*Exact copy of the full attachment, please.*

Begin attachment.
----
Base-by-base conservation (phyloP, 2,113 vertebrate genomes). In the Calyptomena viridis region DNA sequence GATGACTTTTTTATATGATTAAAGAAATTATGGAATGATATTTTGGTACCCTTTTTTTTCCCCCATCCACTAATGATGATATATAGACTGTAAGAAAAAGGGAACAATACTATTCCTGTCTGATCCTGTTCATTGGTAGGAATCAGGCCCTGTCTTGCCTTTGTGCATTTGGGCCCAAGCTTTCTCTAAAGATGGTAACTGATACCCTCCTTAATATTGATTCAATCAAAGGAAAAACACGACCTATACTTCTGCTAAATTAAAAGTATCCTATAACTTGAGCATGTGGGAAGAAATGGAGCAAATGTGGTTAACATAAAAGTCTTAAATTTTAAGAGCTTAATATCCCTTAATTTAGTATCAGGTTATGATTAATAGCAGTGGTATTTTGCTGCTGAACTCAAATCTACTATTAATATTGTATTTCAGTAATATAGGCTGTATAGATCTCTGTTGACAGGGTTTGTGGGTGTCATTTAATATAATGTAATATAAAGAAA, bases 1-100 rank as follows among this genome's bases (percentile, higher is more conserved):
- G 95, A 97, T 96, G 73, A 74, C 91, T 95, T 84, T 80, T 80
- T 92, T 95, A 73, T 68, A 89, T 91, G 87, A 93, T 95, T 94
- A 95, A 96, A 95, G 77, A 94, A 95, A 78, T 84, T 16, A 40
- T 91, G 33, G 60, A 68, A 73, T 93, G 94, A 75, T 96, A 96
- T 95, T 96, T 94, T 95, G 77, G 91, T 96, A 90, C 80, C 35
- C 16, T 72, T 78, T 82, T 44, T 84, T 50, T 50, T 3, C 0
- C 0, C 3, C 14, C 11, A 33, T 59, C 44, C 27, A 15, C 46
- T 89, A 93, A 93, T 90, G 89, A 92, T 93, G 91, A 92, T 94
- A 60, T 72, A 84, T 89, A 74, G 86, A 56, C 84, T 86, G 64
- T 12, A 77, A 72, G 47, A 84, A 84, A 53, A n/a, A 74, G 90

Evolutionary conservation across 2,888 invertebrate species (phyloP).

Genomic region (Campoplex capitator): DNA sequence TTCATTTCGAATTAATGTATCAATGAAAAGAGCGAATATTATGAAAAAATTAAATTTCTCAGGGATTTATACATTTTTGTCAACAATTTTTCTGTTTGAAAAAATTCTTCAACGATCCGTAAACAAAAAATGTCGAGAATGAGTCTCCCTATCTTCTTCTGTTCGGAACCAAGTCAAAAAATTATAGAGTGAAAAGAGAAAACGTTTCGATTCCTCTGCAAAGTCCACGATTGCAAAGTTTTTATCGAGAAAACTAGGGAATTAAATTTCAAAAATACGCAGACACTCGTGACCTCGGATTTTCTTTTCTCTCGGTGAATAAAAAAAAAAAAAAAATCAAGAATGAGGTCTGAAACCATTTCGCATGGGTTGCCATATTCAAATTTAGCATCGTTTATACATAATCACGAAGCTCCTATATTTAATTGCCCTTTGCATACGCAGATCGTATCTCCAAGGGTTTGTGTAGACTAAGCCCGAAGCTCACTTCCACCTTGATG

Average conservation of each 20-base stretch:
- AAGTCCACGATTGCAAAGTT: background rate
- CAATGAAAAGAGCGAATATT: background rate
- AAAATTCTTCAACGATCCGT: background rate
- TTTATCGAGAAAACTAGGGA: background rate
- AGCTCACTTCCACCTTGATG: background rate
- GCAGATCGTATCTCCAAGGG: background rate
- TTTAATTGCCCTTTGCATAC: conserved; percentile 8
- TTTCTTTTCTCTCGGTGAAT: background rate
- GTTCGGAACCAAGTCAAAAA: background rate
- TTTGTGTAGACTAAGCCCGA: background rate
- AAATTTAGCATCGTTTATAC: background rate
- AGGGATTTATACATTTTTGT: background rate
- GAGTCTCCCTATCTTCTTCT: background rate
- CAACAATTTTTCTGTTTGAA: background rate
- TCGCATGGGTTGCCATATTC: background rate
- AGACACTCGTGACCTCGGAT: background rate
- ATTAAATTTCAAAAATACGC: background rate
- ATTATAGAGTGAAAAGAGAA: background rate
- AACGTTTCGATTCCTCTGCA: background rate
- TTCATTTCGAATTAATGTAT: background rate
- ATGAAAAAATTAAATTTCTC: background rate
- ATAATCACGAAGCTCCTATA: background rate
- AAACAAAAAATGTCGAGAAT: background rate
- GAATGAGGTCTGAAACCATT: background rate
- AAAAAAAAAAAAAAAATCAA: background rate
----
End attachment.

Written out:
Base-by-base conservation (phyloP, 2,113 vertebrate genomes). In the Calyptomena viridis region DNA sequence GATGACTTTTTTATATGATTAAAGAAATTATGGAATGATATTTTGGTACCCTTTTTTTTCCCCCATCCACTAATGATGATATATAGACTGTAAGAAAAAGGGAACAATACTATTCCTGTCTGATCCTGTTCATTGGTAGGAATCAGGCCCTGTCTTGCCTTTGTGCATTTGGGCCCAAGCTTTCTCTAAAGATGGTAACTGATACCCTCCTTAATATTGATTCAATCAAAGGAAAAACACGACCTATACTTCTGCTAAATTAAAAGTATCCTATAACTTGAGCATGTGGGAAGAAATGGAGCAAATGTGGTTAACATAAAAGTCTTAAATTTTAAGAGCTTAATATCCCTTAATTTAGTATCAGGTTATGATTAATAGCAGTGGTATTTTGCTGCTGAACTCAAATCTACTATTAATATTGTATTTCAGTAATATAGGCTGTATAGATCTCTGTTGACAGGGTTTGTGGGTGTCATTTAATATAATGTAATATAAAGAAA, bases 1-100 rank as follows among this genome's bases (percentile, higher is more conserved):
- G 95, A 97, T 96, G 73, A 74, C 91, T 95, T 84, T 80, T 80
- T 92, T 95, A 73, T 68, A 89, T 91, G 87, A 93, T 95, T 94
- A 95, A 96, A 95, G 77, A 94, A 95, A 78, T 84, T 16, A 40
- T 91, G 33, G 60, A 68, A 73, T 93, G 94, A 75, T 96, A 96
- T 95, T 96, T 94, T 95, G 77, G 91, T 96, A 90, C 80, C 35
- C 16, T 72, T 78, T 82, T 44, T 84, T 50, T 50, T 3, C 0
- C 0, C 3, C 14, C 11, A 33, T 59, C 44, C 27, A 15, C 46
- T 89, A 93, A 93, T 90, G 89, A 92, T 93, G 91, A 92, T 94
- A 60, T 72, A 84, T 89, A 74, G 86, A 56, C 84, T 86, G 64
- T 12, A 77, A 72, G 47, A 84, A 84, A 53, A n/a, A 74, G 90

Evolutionary conservation across 2,888 invertebrate species (phyloP).

Genomic region (Campoplex capitator): DNA sequence TTCATTTCGAATTAATGTATCAATGAAAAGAGCGAATATTATGAAAAAATTAAATTTCTCAGGGATTTATACATTTTTGTCAACAATTTTTCTGTTTGAAAAAATTCTTCAACGATCCGTAAACAAAAAATGTCGAGAATGAGTCTCCCTATCTTCTTCTGTTCGGAACCAAGTCAAAAAATTATAGAGTGAAAAGAGAAAACGTTTCGATTCCTCTGCAAAGTCCACGATTGCAAAGTTTTTATCGAGAAAACTAGGGAATTAAATTTCAAAAATACGCAGACACTCGTGACCTCGGATTTTCTTTTCTCTCGGTGAATAAAAAAAAAAAAAAAATCAAGAATGAGGTCTGAAACCATTTCGCATGGGTTGCCATATTCAAATTTAGCATCGTTTATACATAATCACGAAGCTCCTATATTTAATTGCCCTTTGCATACGCAGATCGTATCTCCAAGGGTTTGTGTAGACTAAGCCCGAAGCTCACTTCCACCTTGATG

Average conservation of each 20-base stretch:
- AAGTCCACGATTGCAAAGTT: background rate
- CAATGAAAAGAGCGAATATT: background rate
- AAAATTCTTCAACGATCCGT: background rate
- TTTATCGAGAAAACTAGGGA: background rate
- AGCTCACTTCCACCTTGATG: background rate
- GCAGATCGTATCTCCAAGGG: background rate
- TTTAATTGCCCTTTGCATAC: conserved; percentile 8
- TTTCTTTTCTCTCGGTGAAT: background rate
- GTTCGGAACCAAGTCAAAAA: background rate
- TTTGTGTAGACTAAGCCCGA: background rate
- AAATTTAGCATCGTTTATAC: background rate
- AGGGATTTATACATTTTTGT: background rate
- GAGTCTCCCTATCTTCTTCT: background rate
- CAACAATTTTTCTGTTTGAA: background rate
- TCGCATGGGTTGCCATATTC: background rate
- AGACACTCGTGACCTCGGAT: background rate
- ATTAAATTTCAAAAATACGC: background rate
- ATTATAGAGTGAAAAGAGAA: background rate
- AACGTTTCGATTCCTCTGCA: background rate
- TTCATTTCGAATTAATGTAT: background rate
- ATGAAAAAATTAAATTTCTC: background rate
- ATAATCACGAAGCTCCTATA: background rate
- AAACAAAAAATGTCGAGAAT: background rate
- GAATGAGGTCTGAAACCATT: background rate
- AAAAAAAAAAAAAAAATCAA: background rate